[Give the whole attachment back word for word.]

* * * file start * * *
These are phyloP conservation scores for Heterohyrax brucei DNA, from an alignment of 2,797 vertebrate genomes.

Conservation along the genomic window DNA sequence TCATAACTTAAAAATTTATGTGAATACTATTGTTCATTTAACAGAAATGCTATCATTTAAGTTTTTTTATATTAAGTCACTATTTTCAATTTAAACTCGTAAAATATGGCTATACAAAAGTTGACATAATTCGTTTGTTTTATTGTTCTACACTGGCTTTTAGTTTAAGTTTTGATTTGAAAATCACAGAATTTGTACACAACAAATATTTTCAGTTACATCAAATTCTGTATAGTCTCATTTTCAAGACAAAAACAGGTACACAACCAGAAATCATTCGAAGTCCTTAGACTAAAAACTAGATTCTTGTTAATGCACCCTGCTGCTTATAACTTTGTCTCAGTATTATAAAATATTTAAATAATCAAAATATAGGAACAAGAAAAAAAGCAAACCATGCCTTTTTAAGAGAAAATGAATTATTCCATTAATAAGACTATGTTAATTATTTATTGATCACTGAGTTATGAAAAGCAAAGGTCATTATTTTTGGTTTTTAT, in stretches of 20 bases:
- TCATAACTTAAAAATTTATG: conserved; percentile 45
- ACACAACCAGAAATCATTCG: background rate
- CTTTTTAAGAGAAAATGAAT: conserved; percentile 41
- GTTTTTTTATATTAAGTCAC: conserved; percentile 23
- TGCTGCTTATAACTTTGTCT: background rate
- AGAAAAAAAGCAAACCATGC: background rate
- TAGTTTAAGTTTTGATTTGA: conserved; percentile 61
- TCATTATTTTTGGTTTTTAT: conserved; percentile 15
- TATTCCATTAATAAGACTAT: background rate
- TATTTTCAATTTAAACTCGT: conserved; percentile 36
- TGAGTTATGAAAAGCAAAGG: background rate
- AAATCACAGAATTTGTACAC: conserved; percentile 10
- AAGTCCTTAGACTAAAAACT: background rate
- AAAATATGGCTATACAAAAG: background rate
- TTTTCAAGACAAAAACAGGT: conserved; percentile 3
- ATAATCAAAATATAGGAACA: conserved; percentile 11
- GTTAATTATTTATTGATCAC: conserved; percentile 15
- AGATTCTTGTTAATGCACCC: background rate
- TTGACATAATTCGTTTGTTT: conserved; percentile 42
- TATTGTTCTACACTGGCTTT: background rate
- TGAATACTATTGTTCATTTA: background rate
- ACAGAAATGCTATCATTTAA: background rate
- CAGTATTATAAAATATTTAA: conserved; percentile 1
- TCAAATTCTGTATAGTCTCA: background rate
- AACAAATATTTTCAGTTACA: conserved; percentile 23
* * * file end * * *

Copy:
These are phyloP conservation scores for Heterohyrax brucei DNA, from an alignment of 2,797 vertebrate genomes.

Conservation along the genomic window DNA sequence TCATAACTTAAAAATTTATGTGAATACTATTGTTCATTTAACAGAAATGCTATCATTTAAGTTTTTTTATATTAAGTCACTATTTTCAATTTAAACTCGTAAAATATGGCTATACAAAAGTTGACATAATTCGTTTGTTTTATTGTTCTACACTGGCTTTTAGTTTAAGTTTTGATTTGAAAATCACAGAATTTGTACACAACAAATATTTTCAGTTACATCAAATTCTGTATAGTCTCATTTTCAAGACAAAAACAGGTACACAACCAGAAATCATTCGAAGTCCTTAGACTAAAAACTAGATTCTTGTTAATGCACCCTGCTGCTTATAACTTTGTCTCAGTATTATAAAATATTTAAATAATCAAAATATAGGAACAAGAAAAAAAGCAAACCATGCCTTTTTAAGAGAAAATGAATTATTCCATTAATAAGACTATGTTAATTATTTATTGATCACTGAGTTATGAAAAGCAAAGGTCATTATTTTTGGTTTTTAT, in stretches of 20 bases:
- TCATAACTTAAAAATTTATG: conserved; percentile 45
- ACACAACCAGAAATCATTCG: background rate
- CTTTTTAAGAGAAAATGAAT: conserved; percentile 41
- GTTTTTTTATATTAAGTCAC: conserved; percentile 23
- TGCTGCTTATAACTTTGTCT: background rate
- AGAAAAAAAGCAAACCATGC: background rate
- TAGTTTAAGTTTTGATTTGA: conserved; percentile 61
- TCATTATTTTTGGTTTTTAT: conserved; percentile 15
- TATTCCATTAATAAGACTAT: background rate
- TATTTTCAATTTAAACTCGT: conserved; percentile 36
- TGAGTTATGAAAAGCAAAGG: background rate
- AAATCACAGAATTTGTACAC: conserved; percentile 10
- AAGTCCTTAGACTAAAAACT: background rate
- AAAATATGGCTATACAAAAG: background rate
- TTTTCAAGACAAAAACAGGT: conserved; percentile 3
- ATAATCAAAATATAGGAACA: conserved; percentile 11
- GTTAATTATTTATTGATCAC: conserved; percentile 15
- AGATTCTTGTTAATGCACCC: background rate
- TTGACATAATTCGTTTGTTT: conserved; percentile 42
- TATTGTTCTACACTGGCTTT: background rate
- TGAATACTATTGTTCATTTA: background rate
- ACAGAAATGCTATCATTTAA: background rate
- CAGTATTATAAAATATTTAA: conserved; percentile 1
- TCAAATTCTGTATAGTCTCA: background rate
- AACAAATATTTTCAGTTACA: conserved; percentile 23